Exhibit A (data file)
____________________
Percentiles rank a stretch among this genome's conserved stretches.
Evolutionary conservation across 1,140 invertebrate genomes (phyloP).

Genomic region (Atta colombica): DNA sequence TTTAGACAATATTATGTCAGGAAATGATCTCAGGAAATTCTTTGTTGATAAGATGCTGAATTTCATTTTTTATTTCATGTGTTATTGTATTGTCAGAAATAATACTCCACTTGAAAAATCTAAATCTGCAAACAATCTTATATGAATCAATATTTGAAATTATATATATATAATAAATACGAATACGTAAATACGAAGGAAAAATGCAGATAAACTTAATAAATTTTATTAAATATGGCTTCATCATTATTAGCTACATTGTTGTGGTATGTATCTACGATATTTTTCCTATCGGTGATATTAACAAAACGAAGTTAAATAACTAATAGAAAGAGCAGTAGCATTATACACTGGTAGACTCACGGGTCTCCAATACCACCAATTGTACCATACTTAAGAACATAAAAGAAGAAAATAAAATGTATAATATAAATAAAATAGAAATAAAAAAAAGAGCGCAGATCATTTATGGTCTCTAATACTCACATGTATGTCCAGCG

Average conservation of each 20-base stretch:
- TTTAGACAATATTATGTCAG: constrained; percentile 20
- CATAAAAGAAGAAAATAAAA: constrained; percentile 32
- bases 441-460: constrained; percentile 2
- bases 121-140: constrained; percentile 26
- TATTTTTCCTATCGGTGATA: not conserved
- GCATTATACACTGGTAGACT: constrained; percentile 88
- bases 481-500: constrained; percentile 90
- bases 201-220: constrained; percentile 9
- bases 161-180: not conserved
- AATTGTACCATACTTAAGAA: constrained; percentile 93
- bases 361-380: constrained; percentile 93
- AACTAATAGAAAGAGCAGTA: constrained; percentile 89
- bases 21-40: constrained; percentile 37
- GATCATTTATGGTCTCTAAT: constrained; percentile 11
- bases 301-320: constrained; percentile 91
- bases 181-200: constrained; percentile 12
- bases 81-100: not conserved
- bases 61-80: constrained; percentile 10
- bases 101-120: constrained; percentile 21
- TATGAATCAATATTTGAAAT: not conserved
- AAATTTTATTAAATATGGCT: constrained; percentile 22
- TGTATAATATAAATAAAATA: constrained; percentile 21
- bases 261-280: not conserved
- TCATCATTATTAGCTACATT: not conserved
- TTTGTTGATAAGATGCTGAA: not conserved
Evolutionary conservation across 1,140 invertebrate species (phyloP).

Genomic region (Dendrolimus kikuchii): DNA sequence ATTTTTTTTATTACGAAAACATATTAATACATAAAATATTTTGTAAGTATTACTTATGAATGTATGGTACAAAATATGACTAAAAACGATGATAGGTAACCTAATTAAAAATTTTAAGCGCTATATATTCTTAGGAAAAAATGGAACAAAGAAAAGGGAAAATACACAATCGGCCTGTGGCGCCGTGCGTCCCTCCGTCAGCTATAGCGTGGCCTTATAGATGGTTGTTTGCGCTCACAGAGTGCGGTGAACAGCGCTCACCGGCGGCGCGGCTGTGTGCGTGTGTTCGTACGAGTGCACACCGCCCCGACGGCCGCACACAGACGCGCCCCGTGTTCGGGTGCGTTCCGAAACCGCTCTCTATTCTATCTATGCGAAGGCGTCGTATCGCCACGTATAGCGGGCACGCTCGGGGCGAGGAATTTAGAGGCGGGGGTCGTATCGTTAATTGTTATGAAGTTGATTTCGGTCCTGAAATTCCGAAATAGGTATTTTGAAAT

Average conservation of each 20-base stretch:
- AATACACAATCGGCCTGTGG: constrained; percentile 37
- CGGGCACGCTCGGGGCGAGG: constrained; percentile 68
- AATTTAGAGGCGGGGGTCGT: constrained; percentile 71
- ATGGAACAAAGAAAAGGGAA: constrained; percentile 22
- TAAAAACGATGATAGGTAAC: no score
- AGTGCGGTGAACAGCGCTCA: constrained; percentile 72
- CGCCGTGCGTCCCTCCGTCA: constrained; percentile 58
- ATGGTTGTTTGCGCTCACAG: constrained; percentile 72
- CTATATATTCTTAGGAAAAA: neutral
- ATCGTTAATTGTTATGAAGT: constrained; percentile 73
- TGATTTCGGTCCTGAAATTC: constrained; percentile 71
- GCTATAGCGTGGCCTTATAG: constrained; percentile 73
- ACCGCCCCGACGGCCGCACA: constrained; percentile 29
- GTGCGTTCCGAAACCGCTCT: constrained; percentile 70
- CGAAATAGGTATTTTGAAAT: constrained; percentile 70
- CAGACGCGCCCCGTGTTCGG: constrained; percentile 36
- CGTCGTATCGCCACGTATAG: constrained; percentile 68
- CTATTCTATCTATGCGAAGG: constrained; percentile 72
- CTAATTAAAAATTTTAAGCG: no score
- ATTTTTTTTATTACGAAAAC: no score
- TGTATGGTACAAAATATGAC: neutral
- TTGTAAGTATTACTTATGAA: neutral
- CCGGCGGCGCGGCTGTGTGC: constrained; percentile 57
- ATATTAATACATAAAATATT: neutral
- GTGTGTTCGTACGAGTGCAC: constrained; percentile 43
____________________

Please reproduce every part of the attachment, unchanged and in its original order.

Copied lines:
Percentiles rank a stretch among this genome's conserved stretches.
Evolutionary conservation across 1,140 invertebrate genomes (phyloP).

Genomic region (Atta colombica): DNA sequence TTTAGACAATATTATGTCAGGAAATGATCTCAGGAAATTCTTTGTTGATAAGATGCTGAATTTCATTTTTTATTTCATGTGTTATTGTATTGTCAGAAATAATACTCCACTTGAAAAATCTAAATCTGCAAACAATCTTATATGAATCAATATTTGAAATTATATATATATAATAAATACGAATACGTAAATACGAAGGAAAAATGCAGATAAACTTAATAAATTTTATTAAATATGGCTTCATCATTATTAGCTACATTGTTGTGGTATGTATCTACGATATTTTTCCTATCGGTGATATTAACAAAACGAAGTTAAATAACTAATAGAAAGAGCAGTAGCATTATACACTGGTAGACTCACGGGTCTCCAATACCACCAATTGTACCATACTTAAGAACATAAAAGAAGAAAATAAAATGTATAATATAAATAAAATAGAAATAAAAAAAAGAGCGCAGATCATTTATGGTCTCTAATACTCACATGTATGTCCAGCG

Average conservation of each 20-base stretch:
- TTTAGACAATATTATGTCAG: constrained; percentile 20
- CATAAAAGAAGAAAATAAAA: constrained; percentile 32
- bases 441-460: constrained; percentile 2
- bases 121-140: constrained; percentile 26
- TATTTTTCCTATCGGTGATA: not conserved
- GCATTATACACTGGTAGACT: constrained; percentile 88
- bases 481-500: constrained; percentile 90
- bases 201-220: constrained; percentile 9
- bases 161-180: not conserved
- AATTGTACCATACTTAAGAA: constrained; percentile 93
- bases 361-380: constrained; percentile 93
- AACTAATAGAAAGAGCAGTA: constrained; percentile 89
- bases 21-40: constrained; percentile 37
- GATCATTTATGGTCTCTAAT: constrained; percentile 11
- bases 301-320: constrained; percentile 91
- bases 181-200: constrained; percentile 12
- bases 81-100: not conserved
- bases 61-80: constrained; percentile 10
- bases 101-120: constrained; percentile 21
- TATGAATCAATATTTGAAAT: not conserved
- AAATTTTATTAAATATGGCT: constrained; percentile 22
- TGTATAATATAAATAAAATA: constrained; percentile 21
- bases 261-280: not conserved
- TCATCATTATTAGCTACATT: not conserved
- TTTGTTGATAAGATGCTGAA: not conserved
Evolutionary conservation across 1,140 invertebrate species (phyloP).

Genomic region (Dendrolimus kikuchii): DNA sequence ATTTTTTTTATTACGAAAACATATTAATACATAAAATATTTTGTAAGTATTACTTATGAATGTATGGTACAAAATATGACTAAAAACGATGATAGGTAACCTAATTAAAAATTTTAAGCGCTATATATTCTTAGGAAAAAATGGAACAAAGAAAAGGGAAAATACACAATCGGCCTGTGGCGCCGTGCGTCCCTCCGTCAGCTATAGCGTGGCCTTATAGATGGTTGTTTGCGCTCACAGAGTGCGGTGAACAGCGCTCACCGGCGGCGCGGCTGTGTGCGTGTGTTCGTACGAGTGCACACCGCCCCGACGGCCGCACACAGACGCGCCCCGTGTTCGGGTGCGTTCCGAAACCGCTCTCTATTCTATCTATGCGAAGGCGTCGTATCGCCACGTATAGCGGGCACGCTCGGGGCGAGGAATTTAGAGGCGGGGGTCGTATCGTTAATTGTTATGAAGTTGATTTCGGTCCTGAAATTCCGAAATAGGTATTTTGAAAT

Average conservation of each 20-base stretch:
- AATACACAATCGGCCTGTGG: constrained; percentile 37
- CGGGCACGCTCGGGGCGAGG: constrained; percentile 68
- AATTTAGAGGCGGGGGTCGT: constrained; percentile 71
- ATGGAACAAAGAAAAGGGAA: constrained; percentile 22
- TAAAAACGATGATAGGTAAC: no score
- AGTGCGGTGAACAGCGCTCA: constrained; percentile 72
- CGCCGTGCGTCCCTCCGTCA: constrained; percentile 58
- ATGGTTGTTTGCGCTCACAG: constrained; percentile 72
- CTATATATTCTTAGGAAAAA: neutral
- ATCGTTAATTGTTATGAAGT: constrained; percentile 73
- TGATTTCGGTCCTGAAATTC: constrained; percentile 71
- GCTATAGCGTGGCCTTATAG: constrained; percentile 73
- ACCGCCCCGACGGCCGCACA: constrained; percentile 29
- GTGCGTTCCGAAACCGCTCT: constrained; percentile 70
- CGAAATAGGTATTTTGAAAT: constrained; percentile 70
- CAGACGCGCCCCGTGTTCGG: constrained; percentile 36
- CGTCGTATCGCCACGTATAG: constrained; percentile 68
- CTATTCTATCTATGCGAAGG: constrained; percentile 72
- CTAATTAAAAATTTTAAGCG: no score
- ATTTTTTTTATTACGAAAAC: no score
- TGTATGGTACAAAATATGAC: neutral
- TTGTAAGTATTACTTATGAA: neutral
- CCGGCGGCGCGGCTGTGTGC: constrained; percentile 57
- ATATTAATACATAAAATATT: neutral
- GTGTGTTCGTACGAGTGCAC: constrained; percentile 43